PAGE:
Jonah delivered just a one-liner of a prophecy:
“In 40 days Nineveh will be destroyed (3:4).
By definition, according to Moses, Jonah wasn’t an authentic prophet:
“If a prophet speaks on behalf of the LORD, but the prophet’s prediction fails, then that wasn’t a message from the LORD. The prophet only presumed to speak for the LORD. No need to fear a person like that” (Deuteronomy 18:22).
Yet Jonah, like no other prophet in the Bible, accomplished his mission. He convinced a nation’s king and the people to repent. These were Assyrians of what is now northern Iraq, feared for their terror tactics such as impaling citizens of enemy nations.
Their repentance in response to Jonah convinced God to change his plans to destroy Nineveh, their capital city.
Jonah wants fireworks
Shockingly, Jonah got mad about it.
It sounds like he wanted to see Sodom and Gomorrah fireworks in Nineveh. Jonah may have felt that God’s change of plans made him look like a fake prophet. Jonah might have thought no one would ever believe his predictions again.
Jonah is a prophet who shows up in 2 Kings 14:25. He was real. But many Bible scholars seem to read this story in the book of Jonah as fiction—like a parable with a message about what God is like and who God cares about.
Fish catches Jonah
Jonah is most famous for trying to run away from God, getting caught in a violent storm on the Mediterranean Sea, and getting swallowed by some large fish, not identified as a whale or anything else. Three days later, the fish spits him back out on shore, like a fisherman throwing back a catch he didn’t like.
The story ends oddly, like many parables do. Jonah is sitting by a dead bush near what is now Mosul, Iraq. He’s pouting and God is humbling him further by saying, essentially: You grew attached to that shade bush. It mattered to you. Shouldn’t the 120,000 souls in Nineveh matter to me?”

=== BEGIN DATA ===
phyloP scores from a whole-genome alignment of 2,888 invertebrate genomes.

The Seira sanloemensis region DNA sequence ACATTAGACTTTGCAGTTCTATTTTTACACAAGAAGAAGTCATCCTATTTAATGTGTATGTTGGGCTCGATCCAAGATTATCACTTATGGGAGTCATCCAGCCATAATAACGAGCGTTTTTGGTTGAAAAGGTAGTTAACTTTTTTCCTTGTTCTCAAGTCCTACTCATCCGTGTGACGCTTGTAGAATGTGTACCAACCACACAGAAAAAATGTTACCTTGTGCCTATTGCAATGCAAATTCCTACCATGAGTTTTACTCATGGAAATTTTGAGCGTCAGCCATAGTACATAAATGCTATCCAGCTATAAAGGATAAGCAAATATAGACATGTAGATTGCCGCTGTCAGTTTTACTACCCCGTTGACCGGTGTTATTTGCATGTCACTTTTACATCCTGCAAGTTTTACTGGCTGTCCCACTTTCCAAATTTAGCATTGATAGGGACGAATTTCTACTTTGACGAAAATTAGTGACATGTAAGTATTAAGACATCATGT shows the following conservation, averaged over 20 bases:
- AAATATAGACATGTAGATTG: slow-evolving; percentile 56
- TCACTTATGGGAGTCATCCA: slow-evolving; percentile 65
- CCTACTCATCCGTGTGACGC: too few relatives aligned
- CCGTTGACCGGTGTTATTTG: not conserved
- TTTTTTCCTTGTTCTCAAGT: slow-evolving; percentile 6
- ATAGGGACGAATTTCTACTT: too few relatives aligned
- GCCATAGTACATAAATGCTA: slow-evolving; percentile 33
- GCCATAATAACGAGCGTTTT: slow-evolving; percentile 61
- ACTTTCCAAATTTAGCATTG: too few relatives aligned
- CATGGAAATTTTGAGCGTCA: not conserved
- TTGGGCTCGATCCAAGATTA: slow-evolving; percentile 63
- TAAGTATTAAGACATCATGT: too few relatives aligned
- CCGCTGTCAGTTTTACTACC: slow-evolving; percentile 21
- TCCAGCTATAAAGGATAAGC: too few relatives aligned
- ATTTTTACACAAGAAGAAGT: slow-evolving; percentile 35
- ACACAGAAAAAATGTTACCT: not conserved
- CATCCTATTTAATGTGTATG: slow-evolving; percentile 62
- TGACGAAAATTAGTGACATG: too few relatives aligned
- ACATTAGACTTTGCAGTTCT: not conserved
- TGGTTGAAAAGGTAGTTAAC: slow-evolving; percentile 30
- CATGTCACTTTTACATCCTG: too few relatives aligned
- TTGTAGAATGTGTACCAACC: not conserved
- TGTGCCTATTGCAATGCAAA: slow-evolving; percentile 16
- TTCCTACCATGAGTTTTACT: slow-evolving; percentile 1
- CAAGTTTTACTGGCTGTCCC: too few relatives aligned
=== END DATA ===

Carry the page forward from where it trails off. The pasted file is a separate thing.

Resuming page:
That’s called a zinger.
Some 1,300 years later, Jesus would become famous for the zingers he delivered in his fictional parables. Those stories were intended to teach people about what God is like and about how citizens of God’s kingdom should behave.
Yet many Christians, perhaps most, read Jonah’s story as history. And they argue that if God can make the universe, he can make a fish big enough to swallow someone thicker than a beachball. That’s what a whale could swallow, up to about 12-15 inches or 30-40 centimeters.
Back in Nineveh, everyone’s on board with God except Jonah, God’s prophet.
He may have needed some time to figure things out. Like the rest of us.
Jonah didn’t seem to write his own story. The story isn’t told in the first person, with a bunch of “I’s” and “me’s.” Whoever wrote this, the story is about Jonah, son of Amittai. Jonah was a prophet who lived in Galilee, in what is now northern Israel. He lived in the village of Gath Hepher (2 Kings 14:25). Scholars associate that with the Arab village of el-Meshed, about three miles (5 km) north of Jesus’s hometown of Nazareth.
Jonah ministered during the reign of King Jeroboam II (about 793-753 BC). He correctly predicted that Jeroboam would regain all the land that belonged to the northern Jewish nation of Israel. That’s from the Mount Hermon region in the north to the Dead Sea in the south, where the southern Jewish nation of Judah began.
Jonah’s story begins in the northern Jewish nation of Israel, which maintained a capital in the village of Samaria. Jonah lived north, in the Galilean village of Gath Hepher. He went to Joppa, caught a ship to Tarshish, possibly in what is now Spain, but got thrown overboard in a storm. He finally traveled to the Assyrian capital of Nineveh, now the northern Iraqi city of Mosul. He went there to deliver God’s warning that Nineveh had 40 days left before God dropped a hammer on them.
The big takeaway—beside the flaws in Jonah’s character—seems to involve who God cares about.
—The LORD is presented as God of everyone, not just of the Chosen—the Israelite ancestors of the Jewish people.
—God cares about everyone and is willing to forgive anyone, including vicious Assyrians who, in about 722 BC, would erase Jonah’s nation from the world map. But that would have been a different generation of Assyrians. God forgave Jonah’s generation of repentant citizens of Nineveh.
—With apologies to Moses, God can change his plans when people change their plans.